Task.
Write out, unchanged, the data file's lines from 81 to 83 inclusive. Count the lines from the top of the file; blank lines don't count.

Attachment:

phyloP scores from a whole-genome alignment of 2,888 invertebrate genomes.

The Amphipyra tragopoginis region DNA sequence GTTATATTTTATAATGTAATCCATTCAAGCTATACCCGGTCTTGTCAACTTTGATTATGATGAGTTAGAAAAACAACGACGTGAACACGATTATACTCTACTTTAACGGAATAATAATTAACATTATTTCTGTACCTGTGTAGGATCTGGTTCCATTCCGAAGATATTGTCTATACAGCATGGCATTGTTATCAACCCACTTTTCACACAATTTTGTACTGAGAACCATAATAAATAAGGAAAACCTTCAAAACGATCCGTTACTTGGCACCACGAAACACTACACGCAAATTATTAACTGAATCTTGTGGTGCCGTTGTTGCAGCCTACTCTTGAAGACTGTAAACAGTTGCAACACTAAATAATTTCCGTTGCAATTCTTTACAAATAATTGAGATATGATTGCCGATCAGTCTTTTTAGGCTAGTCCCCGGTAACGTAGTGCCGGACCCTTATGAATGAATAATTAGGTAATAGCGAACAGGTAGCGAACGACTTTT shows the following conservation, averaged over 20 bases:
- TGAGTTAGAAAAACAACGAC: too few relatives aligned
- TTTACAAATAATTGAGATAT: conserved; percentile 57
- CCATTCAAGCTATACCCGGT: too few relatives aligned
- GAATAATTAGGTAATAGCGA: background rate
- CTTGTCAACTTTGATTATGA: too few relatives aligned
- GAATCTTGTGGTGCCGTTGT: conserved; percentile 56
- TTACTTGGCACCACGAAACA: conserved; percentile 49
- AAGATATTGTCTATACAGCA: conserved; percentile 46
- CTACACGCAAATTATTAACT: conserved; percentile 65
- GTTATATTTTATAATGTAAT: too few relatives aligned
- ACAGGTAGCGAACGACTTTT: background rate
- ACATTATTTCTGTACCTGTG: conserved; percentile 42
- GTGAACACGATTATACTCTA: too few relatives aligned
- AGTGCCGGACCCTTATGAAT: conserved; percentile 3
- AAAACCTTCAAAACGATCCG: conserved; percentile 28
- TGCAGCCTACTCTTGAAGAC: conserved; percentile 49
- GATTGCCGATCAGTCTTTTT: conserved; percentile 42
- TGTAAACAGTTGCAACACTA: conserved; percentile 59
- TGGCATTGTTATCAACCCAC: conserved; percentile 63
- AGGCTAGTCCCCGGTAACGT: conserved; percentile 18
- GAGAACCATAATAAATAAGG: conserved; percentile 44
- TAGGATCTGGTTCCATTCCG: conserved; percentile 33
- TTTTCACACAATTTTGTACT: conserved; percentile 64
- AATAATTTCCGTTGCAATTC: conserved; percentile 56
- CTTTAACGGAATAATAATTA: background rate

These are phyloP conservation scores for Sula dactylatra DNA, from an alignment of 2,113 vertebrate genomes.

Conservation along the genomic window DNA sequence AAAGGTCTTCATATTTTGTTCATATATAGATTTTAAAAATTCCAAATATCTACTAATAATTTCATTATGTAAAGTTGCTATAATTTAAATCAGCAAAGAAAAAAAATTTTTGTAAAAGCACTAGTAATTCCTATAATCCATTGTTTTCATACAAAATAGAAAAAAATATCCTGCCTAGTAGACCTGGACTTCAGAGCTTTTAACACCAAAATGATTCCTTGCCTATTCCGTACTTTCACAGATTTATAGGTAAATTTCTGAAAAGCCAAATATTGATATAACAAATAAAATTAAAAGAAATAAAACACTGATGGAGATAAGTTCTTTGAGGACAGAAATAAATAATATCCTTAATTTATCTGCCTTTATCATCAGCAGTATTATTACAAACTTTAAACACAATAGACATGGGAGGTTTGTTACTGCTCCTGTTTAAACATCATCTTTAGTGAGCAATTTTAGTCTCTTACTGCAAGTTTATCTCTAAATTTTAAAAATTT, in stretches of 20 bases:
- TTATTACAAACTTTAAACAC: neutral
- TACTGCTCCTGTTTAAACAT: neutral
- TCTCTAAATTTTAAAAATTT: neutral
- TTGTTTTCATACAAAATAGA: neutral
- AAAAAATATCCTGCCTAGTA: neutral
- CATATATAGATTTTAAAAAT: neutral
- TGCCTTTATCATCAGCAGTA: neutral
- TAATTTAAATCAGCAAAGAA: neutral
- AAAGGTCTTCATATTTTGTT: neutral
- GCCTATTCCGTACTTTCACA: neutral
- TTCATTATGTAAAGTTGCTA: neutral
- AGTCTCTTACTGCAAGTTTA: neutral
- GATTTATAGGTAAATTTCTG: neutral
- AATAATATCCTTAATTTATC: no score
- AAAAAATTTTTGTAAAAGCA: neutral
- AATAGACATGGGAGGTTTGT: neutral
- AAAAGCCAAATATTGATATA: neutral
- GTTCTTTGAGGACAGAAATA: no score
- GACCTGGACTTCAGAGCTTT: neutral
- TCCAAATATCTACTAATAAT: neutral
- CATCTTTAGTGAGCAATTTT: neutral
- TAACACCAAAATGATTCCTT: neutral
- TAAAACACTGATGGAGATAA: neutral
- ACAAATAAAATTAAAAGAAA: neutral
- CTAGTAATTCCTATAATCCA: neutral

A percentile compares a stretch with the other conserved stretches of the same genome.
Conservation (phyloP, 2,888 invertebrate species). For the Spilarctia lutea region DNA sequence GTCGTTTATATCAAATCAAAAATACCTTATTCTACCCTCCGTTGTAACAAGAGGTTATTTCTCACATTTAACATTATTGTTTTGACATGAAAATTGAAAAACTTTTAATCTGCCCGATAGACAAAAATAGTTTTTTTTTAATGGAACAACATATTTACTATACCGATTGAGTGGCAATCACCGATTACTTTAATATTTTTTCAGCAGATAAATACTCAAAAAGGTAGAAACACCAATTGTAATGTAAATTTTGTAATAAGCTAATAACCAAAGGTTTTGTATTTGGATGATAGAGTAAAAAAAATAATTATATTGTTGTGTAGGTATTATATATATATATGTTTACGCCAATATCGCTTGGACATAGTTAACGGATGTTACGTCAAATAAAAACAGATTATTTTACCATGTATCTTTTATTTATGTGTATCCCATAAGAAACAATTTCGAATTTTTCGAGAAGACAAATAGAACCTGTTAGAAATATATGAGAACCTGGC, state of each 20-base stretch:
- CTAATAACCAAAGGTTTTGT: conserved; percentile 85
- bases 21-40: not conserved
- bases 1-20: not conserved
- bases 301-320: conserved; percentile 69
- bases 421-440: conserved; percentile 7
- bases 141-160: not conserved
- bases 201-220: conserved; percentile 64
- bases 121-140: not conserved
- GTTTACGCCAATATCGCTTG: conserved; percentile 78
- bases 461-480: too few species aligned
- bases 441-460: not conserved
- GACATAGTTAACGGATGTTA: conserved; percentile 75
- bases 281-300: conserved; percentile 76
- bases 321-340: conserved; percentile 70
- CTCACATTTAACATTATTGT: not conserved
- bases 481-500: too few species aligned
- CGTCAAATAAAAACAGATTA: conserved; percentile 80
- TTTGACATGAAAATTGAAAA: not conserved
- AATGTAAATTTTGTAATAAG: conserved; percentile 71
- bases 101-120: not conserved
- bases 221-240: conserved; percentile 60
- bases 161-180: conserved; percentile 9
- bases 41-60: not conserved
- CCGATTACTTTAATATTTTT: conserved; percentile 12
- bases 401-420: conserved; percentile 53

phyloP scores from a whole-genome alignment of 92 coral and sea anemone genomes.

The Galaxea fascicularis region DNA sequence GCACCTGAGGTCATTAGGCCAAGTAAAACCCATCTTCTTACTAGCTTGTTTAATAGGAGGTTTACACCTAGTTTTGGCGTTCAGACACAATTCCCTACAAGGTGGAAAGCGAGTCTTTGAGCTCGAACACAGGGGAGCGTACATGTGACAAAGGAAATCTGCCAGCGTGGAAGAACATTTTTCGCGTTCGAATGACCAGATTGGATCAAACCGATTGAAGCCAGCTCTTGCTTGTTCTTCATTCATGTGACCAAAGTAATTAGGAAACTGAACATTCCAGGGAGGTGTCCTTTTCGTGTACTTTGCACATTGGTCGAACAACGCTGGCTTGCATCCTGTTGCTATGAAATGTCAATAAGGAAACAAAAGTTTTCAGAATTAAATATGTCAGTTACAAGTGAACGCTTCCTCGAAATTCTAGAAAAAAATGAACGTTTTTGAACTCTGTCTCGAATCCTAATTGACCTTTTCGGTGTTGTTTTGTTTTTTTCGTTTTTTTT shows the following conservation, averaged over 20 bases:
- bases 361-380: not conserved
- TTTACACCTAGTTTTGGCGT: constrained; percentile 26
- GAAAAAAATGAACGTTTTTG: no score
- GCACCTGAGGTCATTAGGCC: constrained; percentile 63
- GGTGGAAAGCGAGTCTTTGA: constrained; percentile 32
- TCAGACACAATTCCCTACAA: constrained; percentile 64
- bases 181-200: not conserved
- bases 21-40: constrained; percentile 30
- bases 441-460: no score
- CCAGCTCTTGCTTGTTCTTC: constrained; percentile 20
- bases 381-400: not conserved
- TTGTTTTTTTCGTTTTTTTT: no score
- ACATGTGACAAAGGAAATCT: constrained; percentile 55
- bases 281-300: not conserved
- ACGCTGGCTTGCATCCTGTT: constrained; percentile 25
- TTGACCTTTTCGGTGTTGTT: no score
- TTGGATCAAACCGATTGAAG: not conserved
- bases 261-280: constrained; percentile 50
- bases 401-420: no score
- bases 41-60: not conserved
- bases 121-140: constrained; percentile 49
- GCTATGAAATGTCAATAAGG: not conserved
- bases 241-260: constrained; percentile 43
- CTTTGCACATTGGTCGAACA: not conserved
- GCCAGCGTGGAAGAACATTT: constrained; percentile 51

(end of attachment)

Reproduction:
- bases 401-420: conserved; percentile 53

phyloP scores from a whole-genome alignment of 92 coral and sea anemone genomes.

The Galaxea fascicularis region DNA sequence GCACCTGAGGTCATTAGGCCAAGTAAAACCCATCTTCTTACTAGCTTGTTTAATAGGAGGTTTACACCTAGTTTTGGCGTTCAGACACAATTCCCTACAAGGTGGAAAGCGAGTCTTTGAGCTCGAACACAGGGGAGCGTACATGTGACAAAGGAAATCTGCCAGCGTGGAAGAACATTTTTCGCGTTCGAATGACCAGATTGGATCAAACCGATTGAAGCCAGCTCTTGCTTGTTCTTCATTCATGTGACCAAAGTAATTAGGAAACTGAACATTCCAGGGAGGTGTCCTTTTCGTGTACTTTGCACATTGGTCGAACAACGCTGGCTTGCATCCTGTTGCTATGAAATGTCAATAAGGAAACAAAAGTTTTCAGAATTAAATATGTCAGTTACAAGTGAACGCTTCCTCGAAATTCTAGAAAAAAATGAACGTTTTTGAACTCTGTCTCGAATCCTAATTGACCTTTTCGGTGTTGTTTTGTTTTTTTCGTTTTTTTT shows the following conservation, averaged over 20 bases: